Based on The Atlantic report
As the year 2015 is coming to an end, people around the globe will be wishing for a prosperous and peaceful new year 2016 but it is also a time to recount the events that threatened the world peace in a larger picture. In the beginning of this year, United Nations declared 2015 as International Year of Light but the looming darkness caused by tragic world events forced us to think – was it really a year of light? Let’s find out the top 5 significant events that caused instability in the world:
- Syrian Refugee Crisis
It is now four years of Syrian conflict and there is no end in sight, perhaps becoming a power-muscle flexing game among world powers. Nearly half a million people killed, more than 5 million people became refugees and nearly 2 million people left their country for Europe in search for a better living condition.
The influx of Syrian refugees was resisted in the beginning but after the announcement of Germany taking 1 million refugees, many European countries followed the path. Soon the economically weaker countries Such as Greece, Hungary and Poland saw a rise of right wing parties demanding ban on refugees. And soon the division appeared in other parts of Europe too. Almost dying hardliner parties got a new lease of life due to refugee crisis. As per experts, the European Union’s unity may be under threat due to its open border policy. Next year will be no different for Europe and more and more refuges will risk their lives to reach Europe as major self-assumed responsibility stakeholders in defeating ISIS seems more focused on serving their interest rather than saving Syria.
- Paris Attack and The global reach of Islamic State
According to a poll conducted by The Associated Press (US), Islamic State (IS) was voted as top news story in America. The global efforts to crush IS have made news for almost a year and after Russia’s entry, other countries too such as France and Turkey took the same responsibility to defend the world from this evil terrorist organization.
IS recruited fighters not only from fanaticism supporting countries but also from countries such as US and European countries.
The Paris attack shook the world and all of West pledged its support to crush this terrorist organization. However, there is no coordinated effort against IS as some of the US allies such as Saudi Arabia make it a complicated game. So, 2016 will be a year of united strategy to defeat IS or will it remain a region of power politics, remains unfolded.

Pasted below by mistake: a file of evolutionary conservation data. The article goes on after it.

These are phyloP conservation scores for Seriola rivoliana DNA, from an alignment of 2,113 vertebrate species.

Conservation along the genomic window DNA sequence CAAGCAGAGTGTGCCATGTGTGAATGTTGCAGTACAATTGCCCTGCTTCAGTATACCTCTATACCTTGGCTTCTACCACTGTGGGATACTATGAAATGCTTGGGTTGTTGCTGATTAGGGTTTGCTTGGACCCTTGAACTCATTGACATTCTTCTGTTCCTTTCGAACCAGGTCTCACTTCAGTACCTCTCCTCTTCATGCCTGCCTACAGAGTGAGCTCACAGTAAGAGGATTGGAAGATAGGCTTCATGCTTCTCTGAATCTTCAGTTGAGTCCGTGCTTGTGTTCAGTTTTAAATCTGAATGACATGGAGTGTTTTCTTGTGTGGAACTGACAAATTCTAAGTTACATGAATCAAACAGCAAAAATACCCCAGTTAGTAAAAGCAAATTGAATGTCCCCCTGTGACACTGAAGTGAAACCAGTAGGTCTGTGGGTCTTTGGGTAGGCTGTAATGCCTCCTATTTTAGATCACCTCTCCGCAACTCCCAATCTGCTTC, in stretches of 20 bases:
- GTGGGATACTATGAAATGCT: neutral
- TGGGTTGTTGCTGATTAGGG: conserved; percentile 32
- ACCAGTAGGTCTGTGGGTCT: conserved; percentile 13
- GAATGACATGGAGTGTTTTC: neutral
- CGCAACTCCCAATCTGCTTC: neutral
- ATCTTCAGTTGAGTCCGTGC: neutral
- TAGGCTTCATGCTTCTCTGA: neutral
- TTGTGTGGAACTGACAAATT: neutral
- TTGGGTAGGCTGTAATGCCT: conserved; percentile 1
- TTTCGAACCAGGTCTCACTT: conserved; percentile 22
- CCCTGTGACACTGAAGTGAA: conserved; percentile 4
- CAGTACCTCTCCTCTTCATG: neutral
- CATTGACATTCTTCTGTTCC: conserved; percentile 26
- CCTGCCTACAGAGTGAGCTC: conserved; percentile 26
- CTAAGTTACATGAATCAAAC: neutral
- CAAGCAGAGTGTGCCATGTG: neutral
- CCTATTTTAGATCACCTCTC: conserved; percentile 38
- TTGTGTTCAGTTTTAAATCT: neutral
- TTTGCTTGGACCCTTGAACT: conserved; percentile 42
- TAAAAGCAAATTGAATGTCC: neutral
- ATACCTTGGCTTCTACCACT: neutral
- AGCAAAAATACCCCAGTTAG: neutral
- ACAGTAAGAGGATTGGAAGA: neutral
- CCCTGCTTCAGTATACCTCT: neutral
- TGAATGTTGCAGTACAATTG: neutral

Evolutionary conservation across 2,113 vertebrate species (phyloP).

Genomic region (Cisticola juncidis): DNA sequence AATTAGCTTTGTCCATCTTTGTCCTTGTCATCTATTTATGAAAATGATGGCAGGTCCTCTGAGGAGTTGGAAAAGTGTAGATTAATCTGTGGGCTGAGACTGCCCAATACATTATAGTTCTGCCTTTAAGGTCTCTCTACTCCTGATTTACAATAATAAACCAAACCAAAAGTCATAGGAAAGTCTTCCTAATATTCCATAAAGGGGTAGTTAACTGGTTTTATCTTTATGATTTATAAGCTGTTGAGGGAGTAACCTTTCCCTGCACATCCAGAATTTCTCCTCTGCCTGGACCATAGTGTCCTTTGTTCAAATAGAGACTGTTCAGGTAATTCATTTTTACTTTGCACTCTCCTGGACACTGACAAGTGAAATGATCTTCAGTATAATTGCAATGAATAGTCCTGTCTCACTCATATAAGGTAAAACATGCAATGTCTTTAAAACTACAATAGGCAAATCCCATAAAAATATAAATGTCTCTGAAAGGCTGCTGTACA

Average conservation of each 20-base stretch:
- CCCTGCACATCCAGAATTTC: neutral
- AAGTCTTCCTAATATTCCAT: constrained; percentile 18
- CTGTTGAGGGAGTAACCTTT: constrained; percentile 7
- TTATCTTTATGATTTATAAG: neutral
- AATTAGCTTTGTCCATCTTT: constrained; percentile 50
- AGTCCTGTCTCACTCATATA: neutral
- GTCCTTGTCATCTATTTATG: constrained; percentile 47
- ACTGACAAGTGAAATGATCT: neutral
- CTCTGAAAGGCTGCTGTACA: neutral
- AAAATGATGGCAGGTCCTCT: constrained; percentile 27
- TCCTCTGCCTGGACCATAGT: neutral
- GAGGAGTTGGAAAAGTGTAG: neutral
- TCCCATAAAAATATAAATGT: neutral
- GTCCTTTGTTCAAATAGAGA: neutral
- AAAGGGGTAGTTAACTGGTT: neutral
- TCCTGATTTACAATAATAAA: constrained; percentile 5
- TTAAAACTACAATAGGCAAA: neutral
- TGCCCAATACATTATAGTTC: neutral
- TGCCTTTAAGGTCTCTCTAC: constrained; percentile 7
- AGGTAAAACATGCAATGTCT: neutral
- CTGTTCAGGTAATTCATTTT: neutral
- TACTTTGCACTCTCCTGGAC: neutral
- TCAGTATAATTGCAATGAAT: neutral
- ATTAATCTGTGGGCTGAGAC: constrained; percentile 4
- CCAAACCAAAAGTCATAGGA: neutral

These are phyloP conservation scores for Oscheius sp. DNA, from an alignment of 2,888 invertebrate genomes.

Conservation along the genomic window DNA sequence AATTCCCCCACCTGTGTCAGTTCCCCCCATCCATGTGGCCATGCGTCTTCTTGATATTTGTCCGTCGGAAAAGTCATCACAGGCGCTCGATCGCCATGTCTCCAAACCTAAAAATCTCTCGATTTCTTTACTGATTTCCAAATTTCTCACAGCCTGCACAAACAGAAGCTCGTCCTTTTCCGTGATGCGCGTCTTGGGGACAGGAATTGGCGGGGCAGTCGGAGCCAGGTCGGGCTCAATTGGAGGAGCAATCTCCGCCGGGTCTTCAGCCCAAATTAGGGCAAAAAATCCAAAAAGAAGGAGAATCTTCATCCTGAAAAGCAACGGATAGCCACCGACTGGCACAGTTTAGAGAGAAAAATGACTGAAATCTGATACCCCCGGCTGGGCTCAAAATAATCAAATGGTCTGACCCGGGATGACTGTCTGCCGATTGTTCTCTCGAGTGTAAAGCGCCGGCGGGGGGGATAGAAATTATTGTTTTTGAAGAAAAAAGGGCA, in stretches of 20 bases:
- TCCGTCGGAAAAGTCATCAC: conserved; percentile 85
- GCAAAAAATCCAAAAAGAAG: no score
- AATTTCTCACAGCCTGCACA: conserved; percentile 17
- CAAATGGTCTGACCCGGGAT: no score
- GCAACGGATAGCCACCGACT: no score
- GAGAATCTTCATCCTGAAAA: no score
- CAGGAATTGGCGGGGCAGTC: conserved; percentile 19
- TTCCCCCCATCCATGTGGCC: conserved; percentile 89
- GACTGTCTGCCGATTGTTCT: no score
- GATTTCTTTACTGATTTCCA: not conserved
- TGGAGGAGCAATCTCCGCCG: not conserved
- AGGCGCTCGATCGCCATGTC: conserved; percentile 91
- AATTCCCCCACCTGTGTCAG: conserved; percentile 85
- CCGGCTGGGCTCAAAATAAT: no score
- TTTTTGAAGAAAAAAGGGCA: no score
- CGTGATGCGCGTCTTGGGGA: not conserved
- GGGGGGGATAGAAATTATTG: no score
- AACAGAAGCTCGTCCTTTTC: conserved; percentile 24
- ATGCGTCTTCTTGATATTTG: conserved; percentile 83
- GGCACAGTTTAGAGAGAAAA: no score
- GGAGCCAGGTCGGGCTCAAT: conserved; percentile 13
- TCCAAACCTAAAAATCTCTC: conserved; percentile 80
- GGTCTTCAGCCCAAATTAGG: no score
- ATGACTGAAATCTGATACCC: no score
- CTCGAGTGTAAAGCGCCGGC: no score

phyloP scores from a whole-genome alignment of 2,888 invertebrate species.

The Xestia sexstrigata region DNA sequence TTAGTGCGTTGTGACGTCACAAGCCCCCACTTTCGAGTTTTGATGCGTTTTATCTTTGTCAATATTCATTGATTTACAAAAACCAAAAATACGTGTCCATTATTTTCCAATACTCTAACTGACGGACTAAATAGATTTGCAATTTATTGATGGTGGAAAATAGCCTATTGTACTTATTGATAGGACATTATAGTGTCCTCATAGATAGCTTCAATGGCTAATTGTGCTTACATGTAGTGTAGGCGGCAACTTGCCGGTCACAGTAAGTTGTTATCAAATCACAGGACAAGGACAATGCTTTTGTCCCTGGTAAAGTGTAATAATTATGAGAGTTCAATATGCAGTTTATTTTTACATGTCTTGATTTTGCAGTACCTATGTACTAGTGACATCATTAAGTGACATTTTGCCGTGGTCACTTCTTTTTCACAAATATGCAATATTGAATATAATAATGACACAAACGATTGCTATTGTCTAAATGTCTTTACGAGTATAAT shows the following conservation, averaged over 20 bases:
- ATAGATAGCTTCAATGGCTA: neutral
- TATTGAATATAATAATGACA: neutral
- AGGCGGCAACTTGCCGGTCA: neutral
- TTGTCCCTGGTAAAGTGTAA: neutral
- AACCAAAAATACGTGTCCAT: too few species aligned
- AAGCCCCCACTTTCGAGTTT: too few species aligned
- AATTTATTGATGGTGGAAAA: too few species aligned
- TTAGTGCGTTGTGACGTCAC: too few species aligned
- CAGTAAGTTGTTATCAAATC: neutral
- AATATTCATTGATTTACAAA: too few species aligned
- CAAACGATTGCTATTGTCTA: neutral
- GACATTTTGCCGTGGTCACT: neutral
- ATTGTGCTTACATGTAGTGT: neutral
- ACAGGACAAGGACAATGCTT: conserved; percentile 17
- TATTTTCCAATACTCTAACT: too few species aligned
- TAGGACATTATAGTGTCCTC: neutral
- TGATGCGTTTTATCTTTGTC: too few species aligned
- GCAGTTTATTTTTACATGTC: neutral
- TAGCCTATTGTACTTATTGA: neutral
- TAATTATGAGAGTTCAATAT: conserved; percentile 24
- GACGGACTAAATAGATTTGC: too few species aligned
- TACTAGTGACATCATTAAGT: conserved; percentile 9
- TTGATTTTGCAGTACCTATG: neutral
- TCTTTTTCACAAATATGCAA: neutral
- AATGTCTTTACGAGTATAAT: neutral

- Iran’s Nuclear Deal
The forgotten art of foreign policy – diplomacy bounced back with the deal between Iran and P5+1 countries. The nuclear deal struck between Iran and six world powers ended the decade old negotiation process. Earlier, Iran had to compromise (agreed for negotiation) on nuclear building capabilities program due to sanctions imposed by world powers. The US allies Saudi Arabia and Israel remain skeptical of this deal even today as they fear that the rising ancient Persian country may become hegemony in the Middle East. However, if there was something cheerful about this deal was a diplomatic victory. It is expected that sanctions on Iran will be lifted in the starting of 2016.
- Greece Debt Crisis
In an interdependent international economic environment, supranational institutions such as European Union and IMF are in no position to let a country go bankrupt. After several months of negotiations between the Greece and its creditors, Greece finally received its third bailout package in five years. There is a growing fear in EU decision makers about the prospect of Greece leaving the union. And if this happens then it will have a catastrophic financial effect in international financial markets. Other European countries such as Italy, Spain and Portugal have also more or less same amounts of debt, can also turn for EXIT mode. And further declining Euro in the world currency market will undermine the very foundation of the European Union. So it will be interesting in 2016 to see how effectively Greece implements the austerity measures in already troubled economy.
- Russia’s intervention in Syria
The Russian military intervention came after the Syrian President Assad made a formal request to help him to fight against the IS and opposition forces. Syrian conflict is fueled by vested interests of many countries – Russia wants to save its sole Mediterranean base for its Black Sea Fleet; US is under pressure from Saudi Arabia and other Islamic countries to bring down the Assad regime; and Iran wants to sustain Assad government. Even attacks are not targeted solely on ISIS instead each country targets what seems fit for them. For example, Russia targets ISIS and anti-government forces, US targets ISIS but helps anti-government forces, and Turkey targets Kurdish region more often than ISIS. They all are present on the name of defeating ISIS but their actions speak something else.
The Saudi Arabia’s declaration of war on Yemen is another concern for the stability of the Middle East region. China is now becoming a regional power in Asia and building artificial islands in South China Sea in disputed sea water, can be seen as growing Chinese domination in one of the major sea trade routes. It has potential to escalate into a proxy war between China and the US. In these times of conflict world over, the good news is that finally the world leaders have reached a common agreement on climate change at Paris Summit.
|Nachiket Nishant loves to write on issues related to politics and international affairs. He has done his masters in international relations. Currently, he is a lead policy researcher at The Indian Iris.|
Disclaimer: The opinions expressed within this article are the personal opinions of the author. The facts and opinions appearing in the article do not reflect the views of The Indian Iris and The Indian Iris does not assume any responsibility or liability for the same.